Dana Schutz: Paintings 2001-2005
New York City-based Dana Schutz's ecstatically imaginative paintings, executed in a vibrant, subjective palette, have made a major contribution to the discourse of painting since the artist first began exhibiting her work five years ago. This exhibition will bring together significant examples of the different bodies of work that constitute this young, celebrated artist's oeuvre.
Dana Schutz’s paintings begin in her head, with stories or situations she invents that develop into imaginary worlds, laid out in a vibrant and subjective palette, and with a sophisticated and remarkable mastering of the painting medium: “In my work, I imagine a place, a moment, and a fictional situation which meshes the premise of a practical situation with the absurd.” The first of these “meta-narratives,” as the artist describes them, was the “Frank from Observation” series (2002). Schutz imagined the fictional life of Frank, “the last man on earth,” observed by herself as “the last painter.” Frank is a lanky, sun burnt, zoned-out guy, posing in the nude amidst luxurious vegetation (Frank as Proboscis Monkey) or against the shimmering sea (Frank on a Rock). The story ends in a slippery hallucination as the subject matter begins to take a life of its own and Frank transforms into a dismembered and piled-up still life (Night in Day).
In The Breeders, Frank is “recycled” as Schutz fictionally uses his body parts as primary material to create the two musicians. Upon close observation, eyes, a foot, and a hand appear. This idea of “corporeal recycling” is taken to another level in the series of the “self-eaters” in 2003. The artist describes them as people who “could eat themselves, maybe out of compulsion or out of necessity, and then remake themselves out of their own digested material.” Some characters are shown eating their own limbs (Devourer, Self-eater #3) or swallowing each other (Lovers), while others are absorbed in the process of regenerating or reconfiguring themselves with different degrees of success. Some show artistic talents (Happy and New Legs), butothers demonstrate poor building skills (Twin Parts).
Sculpture is a constant reference in Dana Schutz’s work. It’s an important activity for many of her characters. Her own treatment of the figures is also very sculptural, as she explains: “ I often think of painting as building, like I’m building the space.” Indeed, the paint sometimes grows out of the canvas as the artist builds up in relief thick layers of paint. In other instances, she projects blobs of saturated paint onto the surface that disrupt the imagery and emphasize the surface plane, or add another level to the pictorial space.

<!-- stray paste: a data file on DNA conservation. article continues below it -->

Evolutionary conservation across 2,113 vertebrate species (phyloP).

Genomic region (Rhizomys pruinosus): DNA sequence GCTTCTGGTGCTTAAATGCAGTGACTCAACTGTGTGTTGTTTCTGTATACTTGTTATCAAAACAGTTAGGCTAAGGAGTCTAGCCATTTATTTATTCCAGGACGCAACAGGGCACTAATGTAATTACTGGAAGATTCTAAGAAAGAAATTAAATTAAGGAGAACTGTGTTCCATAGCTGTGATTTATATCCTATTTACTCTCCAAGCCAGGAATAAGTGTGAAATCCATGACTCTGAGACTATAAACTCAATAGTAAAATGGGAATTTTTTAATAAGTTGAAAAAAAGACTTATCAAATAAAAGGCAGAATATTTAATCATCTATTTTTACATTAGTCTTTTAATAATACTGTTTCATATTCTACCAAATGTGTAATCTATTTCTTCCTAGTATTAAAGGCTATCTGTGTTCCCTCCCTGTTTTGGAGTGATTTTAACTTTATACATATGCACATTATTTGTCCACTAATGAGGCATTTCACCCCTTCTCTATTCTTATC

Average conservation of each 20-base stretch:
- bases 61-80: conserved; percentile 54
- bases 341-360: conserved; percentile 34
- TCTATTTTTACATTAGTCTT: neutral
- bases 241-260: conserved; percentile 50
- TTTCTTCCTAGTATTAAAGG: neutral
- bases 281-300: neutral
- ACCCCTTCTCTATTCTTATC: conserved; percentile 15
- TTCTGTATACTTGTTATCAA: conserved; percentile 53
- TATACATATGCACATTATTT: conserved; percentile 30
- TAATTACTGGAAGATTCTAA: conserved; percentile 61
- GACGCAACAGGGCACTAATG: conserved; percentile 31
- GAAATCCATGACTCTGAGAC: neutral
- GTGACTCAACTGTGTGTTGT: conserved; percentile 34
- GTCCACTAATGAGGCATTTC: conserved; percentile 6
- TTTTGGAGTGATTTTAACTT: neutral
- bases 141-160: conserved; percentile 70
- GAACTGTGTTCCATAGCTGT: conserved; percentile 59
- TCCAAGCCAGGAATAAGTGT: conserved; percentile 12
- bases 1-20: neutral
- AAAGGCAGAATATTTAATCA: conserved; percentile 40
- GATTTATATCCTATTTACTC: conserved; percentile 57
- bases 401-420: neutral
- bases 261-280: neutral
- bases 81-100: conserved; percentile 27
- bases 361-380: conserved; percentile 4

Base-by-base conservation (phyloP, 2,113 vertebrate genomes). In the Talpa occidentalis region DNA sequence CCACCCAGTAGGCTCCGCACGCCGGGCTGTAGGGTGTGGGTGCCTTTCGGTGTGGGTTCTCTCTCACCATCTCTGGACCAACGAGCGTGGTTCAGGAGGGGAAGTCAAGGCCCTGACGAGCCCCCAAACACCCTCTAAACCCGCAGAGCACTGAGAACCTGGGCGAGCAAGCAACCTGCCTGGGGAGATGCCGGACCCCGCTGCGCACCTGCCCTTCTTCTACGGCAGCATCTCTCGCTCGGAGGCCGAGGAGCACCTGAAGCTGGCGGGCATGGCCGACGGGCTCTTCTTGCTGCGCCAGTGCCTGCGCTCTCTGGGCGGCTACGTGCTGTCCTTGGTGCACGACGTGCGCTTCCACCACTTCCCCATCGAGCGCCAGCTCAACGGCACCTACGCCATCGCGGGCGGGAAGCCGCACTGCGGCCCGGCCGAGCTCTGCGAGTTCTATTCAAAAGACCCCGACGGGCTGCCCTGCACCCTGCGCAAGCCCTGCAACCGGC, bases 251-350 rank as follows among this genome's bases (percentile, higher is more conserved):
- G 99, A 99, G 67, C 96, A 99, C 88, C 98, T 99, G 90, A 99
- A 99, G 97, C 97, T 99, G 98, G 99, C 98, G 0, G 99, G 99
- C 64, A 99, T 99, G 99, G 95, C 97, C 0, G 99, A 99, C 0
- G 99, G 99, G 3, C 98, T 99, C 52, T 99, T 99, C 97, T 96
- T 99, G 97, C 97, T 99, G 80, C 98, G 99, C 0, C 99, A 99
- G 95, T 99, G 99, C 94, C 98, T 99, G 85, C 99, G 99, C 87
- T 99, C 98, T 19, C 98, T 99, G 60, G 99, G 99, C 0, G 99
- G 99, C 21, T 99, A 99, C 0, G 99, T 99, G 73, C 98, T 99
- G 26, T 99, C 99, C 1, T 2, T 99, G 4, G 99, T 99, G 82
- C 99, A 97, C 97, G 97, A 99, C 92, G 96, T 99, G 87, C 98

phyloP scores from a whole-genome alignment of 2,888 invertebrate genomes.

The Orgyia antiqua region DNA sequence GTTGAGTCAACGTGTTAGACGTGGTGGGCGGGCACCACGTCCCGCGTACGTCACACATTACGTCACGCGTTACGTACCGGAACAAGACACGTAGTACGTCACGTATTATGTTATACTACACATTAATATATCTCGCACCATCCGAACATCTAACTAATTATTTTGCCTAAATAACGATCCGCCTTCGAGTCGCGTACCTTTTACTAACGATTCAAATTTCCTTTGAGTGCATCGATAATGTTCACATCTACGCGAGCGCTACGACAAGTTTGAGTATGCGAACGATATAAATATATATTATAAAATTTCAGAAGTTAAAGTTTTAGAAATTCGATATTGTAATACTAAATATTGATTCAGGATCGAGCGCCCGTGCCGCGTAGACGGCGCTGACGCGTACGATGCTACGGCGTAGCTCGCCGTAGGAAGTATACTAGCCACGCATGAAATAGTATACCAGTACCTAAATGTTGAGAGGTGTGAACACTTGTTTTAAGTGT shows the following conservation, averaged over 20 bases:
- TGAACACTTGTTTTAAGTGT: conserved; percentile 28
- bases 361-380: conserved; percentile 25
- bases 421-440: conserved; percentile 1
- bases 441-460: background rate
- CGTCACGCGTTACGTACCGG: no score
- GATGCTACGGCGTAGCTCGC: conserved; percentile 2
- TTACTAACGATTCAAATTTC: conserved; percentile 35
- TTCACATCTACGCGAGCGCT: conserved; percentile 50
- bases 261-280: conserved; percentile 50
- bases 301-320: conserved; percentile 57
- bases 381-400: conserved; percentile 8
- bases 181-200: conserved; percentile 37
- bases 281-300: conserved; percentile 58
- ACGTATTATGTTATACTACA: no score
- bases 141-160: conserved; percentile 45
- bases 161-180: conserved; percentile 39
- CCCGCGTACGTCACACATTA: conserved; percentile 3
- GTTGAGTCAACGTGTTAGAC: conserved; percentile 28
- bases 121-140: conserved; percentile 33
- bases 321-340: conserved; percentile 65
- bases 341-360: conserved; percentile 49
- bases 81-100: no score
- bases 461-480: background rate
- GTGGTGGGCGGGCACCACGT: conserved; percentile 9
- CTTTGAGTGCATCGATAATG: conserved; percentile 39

In recent works, the situations have become more complex, as the self-eaters are now collaborating on building projects (Civil Planning, Hand). Politics are also coming into the picture. Party is a group portrait of the Bush Cabinet (with Condoleezza Rice at the center) represented as one big formless cluster trapped in microphone wires. Men’s Retreat shows Bill Gates, Dennis Klozlowski, and their corporate peers playing “trust fall,” finger painting, and wandering blind-folded in a colorful, tapestry-like landscape.
Whether gruesome or funny, unsettling or just absurd, Dana Schutz’s paintings also tell the story of the history of painting in the twentieth century (German Expressionism, Matisse and the Fauves, Gauguin and the Symbolists, and Philip Guston, among others). It is a history that the artist subtly makes her own. In doing so, she regenerates old material into a unique pictorial language that, just like her own narratives, has no beginning or end.
Dana Schutz (b. 1976, Livonia, Michigan) lives and works in Brooklyn, New York. She received her M.F.A. from Columbia University in 2002 and is the recipient of the Rose’s 2006 Ruth Ann and Nathan Perlmutter Artist-in-Residence Award.
- Press release
- New York Times article
- Boston Globe article
- Zach Feuer Gallery
- Saatchi Gallery
The Lois Foster Wing
January 19 - April 9, 2006
Image Credit: Dana Schutz, Stare, 2003, Oil on canvas, 48.5 x 36 inches, Courtesy of the artist and Zach Fever Gallery, NY.